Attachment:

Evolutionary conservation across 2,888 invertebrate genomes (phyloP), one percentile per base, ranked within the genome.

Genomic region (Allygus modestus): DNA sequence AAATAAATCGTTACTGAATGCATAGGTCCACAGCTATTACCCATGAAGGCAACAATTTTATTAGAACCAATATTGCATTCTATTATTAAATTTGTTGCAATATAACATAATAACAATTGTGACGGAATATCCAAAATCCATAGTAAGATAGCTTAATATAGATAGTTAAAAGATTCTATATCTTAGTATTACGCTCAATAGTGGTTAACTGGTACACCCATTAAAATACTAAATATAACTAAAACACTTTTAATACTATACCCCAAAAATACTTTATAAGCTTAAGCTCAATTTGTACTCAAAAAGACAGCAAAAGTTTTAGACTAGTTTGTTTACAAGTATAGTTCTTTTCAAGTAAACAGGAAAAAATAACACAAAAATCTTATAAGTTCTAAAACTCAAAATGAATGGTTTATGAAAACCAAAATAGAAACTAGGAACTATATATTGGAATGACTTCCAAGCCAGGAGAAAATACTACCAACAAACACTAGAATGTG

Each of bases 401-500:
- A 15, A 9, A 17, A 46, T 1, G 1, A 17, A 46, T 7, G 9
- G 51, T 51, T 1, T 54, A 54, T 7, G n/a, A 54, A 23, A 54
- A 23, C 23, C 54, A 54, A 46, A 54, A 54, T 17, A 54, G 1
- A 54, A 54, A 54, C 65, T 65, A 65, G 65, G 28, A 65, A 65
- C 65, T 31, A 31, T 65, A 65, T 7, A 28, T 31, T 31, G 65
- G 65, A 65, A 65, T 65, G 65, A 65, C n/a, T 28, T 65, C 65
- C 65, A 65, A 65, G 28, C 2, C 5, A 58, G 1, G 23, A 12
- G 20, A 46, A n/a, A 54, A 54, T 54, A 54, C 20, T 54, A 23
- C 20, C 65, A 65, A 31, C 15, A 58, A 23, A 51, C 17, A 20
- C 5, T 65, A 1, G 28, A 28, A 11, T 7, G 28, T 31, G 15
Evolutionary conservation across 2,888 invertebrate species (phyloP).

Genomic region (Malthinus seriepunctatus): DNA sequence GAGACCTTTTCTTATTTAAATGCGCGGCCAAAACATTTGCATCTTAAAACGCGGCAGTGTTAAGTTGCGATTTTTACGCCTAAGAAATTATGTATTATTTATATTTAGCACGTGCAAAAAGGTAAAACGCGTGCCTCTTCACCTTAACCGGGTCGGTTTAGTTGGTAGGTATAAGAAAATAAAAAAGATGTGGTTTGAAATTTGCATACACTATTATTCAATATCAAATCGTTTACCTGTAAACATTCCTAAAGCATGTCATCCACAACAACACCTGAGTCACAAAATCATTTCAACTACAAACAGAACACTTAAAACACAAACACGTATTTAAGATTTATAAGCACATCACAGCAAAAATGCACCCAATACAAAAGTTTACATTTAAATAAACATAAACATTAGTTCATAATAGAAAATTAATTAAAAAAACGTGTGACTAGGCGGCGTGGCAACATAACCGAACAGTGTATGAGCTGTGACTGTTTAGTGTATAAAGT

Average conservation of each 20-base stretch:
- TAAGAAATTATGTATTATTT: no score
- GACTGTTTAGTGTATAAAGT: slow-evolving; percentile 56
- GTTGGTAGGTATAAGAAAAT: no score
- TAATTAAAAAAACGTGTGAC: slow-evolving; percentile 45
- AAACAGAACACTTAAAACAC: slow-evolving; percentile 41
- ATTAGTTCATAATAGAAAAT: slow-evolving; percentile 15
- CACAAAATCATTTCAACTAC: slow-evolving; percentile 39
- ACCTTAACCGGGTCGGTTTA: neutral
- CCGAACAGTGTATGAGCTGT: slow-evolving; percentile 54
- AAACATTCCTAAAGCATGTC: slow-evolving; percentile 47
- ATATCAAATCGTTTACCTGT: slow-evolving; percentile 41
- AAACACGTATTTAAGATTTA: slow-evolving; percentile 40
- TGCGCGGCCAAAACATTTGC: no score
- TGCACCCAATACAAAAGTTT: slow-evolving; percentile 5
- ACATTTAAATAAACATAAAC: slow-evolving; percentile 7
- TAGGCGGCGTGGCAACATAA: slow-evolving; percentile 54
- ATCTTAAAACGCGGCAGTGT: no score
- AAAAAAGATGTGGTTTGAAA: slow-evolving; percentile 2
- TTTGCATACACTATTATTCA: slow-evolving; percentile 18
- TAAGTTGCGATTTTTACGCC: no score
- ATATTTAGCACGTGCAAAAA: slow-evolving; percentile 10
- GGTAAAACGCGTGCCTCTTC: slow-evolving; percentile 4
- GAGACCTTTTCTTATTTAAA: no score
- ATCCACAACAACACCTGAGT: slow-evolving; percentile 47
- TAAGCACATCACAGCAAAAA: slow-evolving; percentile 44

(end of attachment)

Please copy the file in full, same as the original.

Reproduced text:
Evolutionary conservation across 2,888 invertebrate genomes (phyloP), one percentile per base, ranked within the genome.

Genomic region (Allygus modestus): DNA sequence AAATAAATCGTTACTGAATGCATAGGTCCACAGCTATTACCCATGAAGGCAACAATTTTATTAGAACCAATATTGCATTCTATTATTAAATTTGTTGCAATATAACATAATAACAATTGTGACGGAATATCCAAAATCCATAGTAAGATAGCTTAATATAGATAGTTAAAAGATTCTATATCTTAGTATTACGCTCAATAGTGGTTAACTGGTACACCCATTAAAATACTAAATATAACTAAAACACTTTTAATACTATACCCCAAAAATACTTTATAAGCTTAAGCTCAATTTGTACTCAAAAAGACAGCAAAAGTTTTAGACTAGTTTGTTTACAAGTATAGTTCTTTTCAAGTAAACAGGAAAAAATAACACAAAAATCTTATAAGTTCTAAAACTCAAAATGAATGGTTTATGAAAACCAAAATAGAAACTAGGAACTATATATTGGAATGACTTCCAAGCCAGGAGAAAATACTACCAACAAACACTAGAATGTG

Each of bases 401-500:
- A 15, A 9, A 17, A 46, T 1, G 1, A 17, A 46, T 7, G 9
- G 51, T 51, T 1, T 54, A 54, T 7, G n/a, A 54, A 23, A 54
- A 23, C 23, C 54, A 54, A 46, A 54, A 54, T 17, A 54, G 1
- A 54, A 54, A 54, C 65, T 65, A 65, G 65, G 28, A 65, A 65
- C 65, T 31, A 31, T 65, A 65, T 7, A 28, T 31, T 31, G 65
- G 65, A 65, A 65, T 65, G 65, A 65, C n/a, T 28, T 65, C 65
- C 65, A 65, A 65, G 28, C 2, C 5, A 58, G 1, G 23, A 12
- G 20, A 46, A n/a, A 54, A 54, T 54, A 54, C 20, T 54, A 23
- C 20, C 65, A 65, A 31, C 15, A 58, A 23, A 51, C 17, A 20
- C 5, T 65, A 1, G 28, A 28, A 11, T 7, G 28, T 31, G 15
Evolutionary conservation across 2,888 invertebrate species (phyloP).

Genomic region (Malthinus seriepunctatus): DNA sequence GAGACCTTTTCTTATTTAAATGCGCGGCCAAAACATTTGCATCTTAAAACGCGGCAGTGTTAAGTTGCGATTTTTACGCCTAAGAAATTATGTATTATTTATATTTAGCACGTGCAAAAAGGTAAAACGCGTGCCTCTTCACCTTAACCGGGTCGGTTTAGTTGGTAGGTATAAGAAAATAAAAAAGATGTGGTTTGAAATTTGCATACACTATTATTCAATATCAAATCGTTTACCTGTAAACATTCCTAAAGCATGTCATCCACAACAACACCTGAGTCACAAAATCATTTCAACTACAAACAGAACACTTAAAACACAAACACGTATTTAAGATTTATAAGCACATCACAGCAAAAATGCACCCAATACAAAAGTTTACATTTAAATAAACATAAACATTAGTTCATAATAGAAAATTAATTAAAAAAACGTGTGACTAGGCGGCGTGGCAACATAACCGAACAGTGTATGAGCTGTGACTGTTTAGTGTATAAAGT

Average conservation of each 20-base stretch:
- TAAGAAATTATGTATTATTT: no score
- GACTGTTTAGTGTATAAAGT: slow-evolving; percentile 56
- GTTGGTAGGTATAAGAAAAT: no score
- TAATTAAAAAAACGTGTGAC: slow-evolving; percentile 45
- AAACAGAACACTTAAAACAC: slow-evolving; percentile 41
- ATTAGTTCATAATAGAAAAT: slow-evolving; percentile 15
- CACAAAATCATTTCAACTAC: slow-evolving; percentile 39
- ACCTTAACCGGGTCGGTTTA: neutral
- CCGAACAGTGTATGAGCTGT: slow-evolving; percentile 54
- AAACATTCCTAAAGCATGTC: slow-evolving; percentile 47
- ATATCAAATCGTTTACCTGT: slow-evolving; percentile 41
- AAACACGTATTTAAGATTTA: slow-evolving; percentile 40
- TGCGCGGCCAAAACATTTGC: no score
- TGCACCCAATACAAAAGTTT: slow-evolving; percentile 5
- ACATTTAAATAAACATAAAC: slow-evolving; percentile 7
- TAGGCGGCGTGGCAACATAA: slow-evolving; percentile 54
- ATCTTAAAACGCGGCAGTGT: no score
- AAAAAAGATGTGGTTTGAAA: slow-evolving; percentile 2
- TTTGCATACACTATTATTCA: slow-evolving; percentile 18
- TAAGTTGCGATTTTTACGCC: no score
- ATATTTAGCACGTGCAAAAA: slow-evolving; percentile 10
- GGTAAAACGCGTGCCTCTTC: slow-evolving; percentile 4
- GAGACCTTTTCTTATTTAAA: no score
- ATCCACAACAACACCTGAGT: slow-evolving; percentile 47
- TAAGCACATCACAGCAAAAA: slow-evolving; percentile 44